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In my program, I'm trying to encrypt some plaintext with RSA using the following code:

static String RSAEncrypt(String pubkey, String plain){
    return encrypt(pubkey,plain,"RSA");
static String encrypt(String stringKey, String plain, String algo){
    String enc="failed";
    byte[] byteKey  = new BASE64Decoder().decodeBuffer(stringKey);
    Key key = new SecretKeySpec(byteKey,algo);

    byte[] data = plain.getBytes();
    Cipher c = Cipher.getInstance(algo);
    c.init(Cipher.ENCRYPT_MODE, key);
    byte[] encVal = c.doFinal(data);
    enc = new BASE64Encoder().encode(encVal);
    }catch(Exception e){e.printStackTrace();}

    return enc;

However, when it runs, it shows the following error: No installed provider supports this key: javax.crypto.spec.SecretKeySpec
at javax.crypto.Cipher.chooseProvider(
at javax.crypto.Cipher.init(
at javax.crypto.Cipher.init(
at Crypto.encrypt(
at Crypto.RSAEncrypt(

I have tried changing it to RSA/None/PKCS1Padding and RSA/ECB/PKCS1Padding to no avail.. I know that installing BouncyCastle may help but I'd like to avoid it (I'd like to avoid more dependencies and I've been having some issues installing it anyway). Thanks in advance for any ideas.

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You need an RSA PublicKey during init. Not a symmetric SecretKey. – pd40 Jun 8 '12 at 23:05
How can I generate an RSAPublicKey with a byte[] key instead of BigInts? – user1394672 Jun 8 '12 at 23:14
Well you could pass a byte array into the constructor of BigInteger. But the fact that you're asking how to do so suggests you're doing something wrong. RSA keys, in order to be secure, can't just be formed out of any old string of bytes. They have to comply with certain conditions. That's why the call KeyPairGenerator.genKeyPair() is provided for you. – Neil Coffey Jun 8 '12 at 23:25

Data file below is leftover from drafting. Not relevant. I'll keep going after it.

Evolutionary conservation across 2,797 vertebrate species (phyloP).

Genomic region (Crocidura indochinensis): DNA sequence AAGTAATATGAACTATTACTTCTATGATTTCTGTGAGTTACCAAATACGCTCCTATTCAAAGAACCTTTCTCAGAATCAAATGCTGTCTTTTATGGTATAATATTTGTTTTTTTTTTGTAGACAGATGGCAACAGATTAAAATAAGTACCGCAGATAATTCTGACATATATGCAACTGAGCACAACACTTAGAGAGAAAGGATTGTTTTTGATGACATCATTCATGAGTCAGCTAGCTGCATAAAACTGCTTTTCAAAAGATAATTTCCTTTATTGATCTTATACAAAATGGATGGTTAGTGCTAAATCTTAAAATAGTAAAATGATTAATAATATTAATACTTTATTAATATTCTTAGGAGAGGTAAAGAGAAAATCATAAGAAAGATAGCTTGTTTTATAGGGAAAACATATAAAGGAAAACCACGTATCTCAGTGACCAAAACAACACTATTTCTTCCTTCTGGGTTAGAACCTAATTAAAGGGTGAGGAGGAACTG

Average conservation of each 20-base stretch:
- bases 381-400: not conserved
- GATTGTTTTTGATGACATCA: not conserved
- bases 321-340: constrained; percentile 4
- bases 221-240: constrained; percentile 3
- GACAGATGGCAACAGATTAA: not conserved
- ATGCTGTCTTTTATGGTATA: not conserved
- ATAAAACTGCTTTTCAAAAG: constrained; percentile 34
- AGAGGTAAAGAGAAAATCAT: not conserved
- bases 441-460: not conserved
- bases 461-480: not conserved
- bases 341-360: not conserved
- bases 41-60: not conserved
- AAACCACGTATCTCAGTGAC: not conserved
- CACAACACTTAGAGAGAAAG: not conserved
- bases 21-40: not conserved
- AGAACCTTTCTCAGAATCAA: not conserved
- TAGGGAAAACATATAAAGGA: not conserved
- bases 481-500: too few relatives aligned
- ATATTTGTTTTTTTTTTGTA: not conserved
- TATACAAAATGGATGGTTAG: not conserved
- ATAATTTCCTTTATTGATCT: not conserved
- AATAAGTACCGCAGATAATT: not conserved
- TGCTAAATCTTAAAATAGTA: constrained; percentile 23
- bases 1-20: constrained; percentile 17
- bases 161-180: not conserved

I don't know if this tutorial of mine on RSA encryption is of any help – Neil Coffey Jun 8 '12 at 23:26
The byte[] array was created with a key generator and then used .getEncoded() on the keys to get them. So, the solution was just: PublicKey key = KeyFactory.getInstance("RSA").generatePublic(new X509EncodedKeySpec(byteKey)); Sorry for the hassle, hope this helps someone who makes the same mistake I did.. – user1394672 Jun 8 '12 at 23:38

1 Answer 1

up vote 7 down vote accepted

As was said in the comments, SecretKeySpec is for symmetric algorithms only. You mentioned that you got your byte[] containing the key by calling getEncoded.

There are two possibilities and two resulting formats:

Encoding of an RSA PrivateKey

Calling PrivateKey#getEncoded on an instance of an RSA private key will result in a PKCS#8 encoding for private keys, and it can be restored with the help of PKCS8EncodedKeySpec.

Encoding of an RSA PublicKey

PublicKey#getEncoded on an RSA public key results in the generic X.509 public key encoding, and can be restored with X509EncodedKeySpec.

Example Usage

byte[] data = "test".getBytes("UTF8");
KeyPairGenerator kpg = KeyPairGenerator.getInstance("RSA");
KeyPair keyPair = kpg.genKeyPair();

byte[] pk = keyPair.getPublic().getEncoded();
X509EncodedKeySpec spec = new X509EncodedKeySpec(pk);
KeyFactory keyFactory = KeyFactory.getInstance("RSA");
PublicKey pubKey = keyFactory.generatePublic(spec);
Cipher cipher = Cipher.getInstance("RSA/ECB/PKCS1Padding");
cipher.init(Cipher.ENCRYPT_MODE, pubKey);
byte[] encrypted = cipher.doFinal(data);

byte[] priv = keyPair.getPrivate().getEncoded();
PKCS8EncodedKeySpec spec2 = new PKCS8EncodedKeySpec(priv);
PrivateKey privKey = keyFactory.generatePrivate(spec2);
cipher.init(Cipher.DECRYPT_MODE, privKey);
byte[] plain = cipher.doFinal(encrypted);

System.out.println(new String(plain, "UTF8")); //=> "test"
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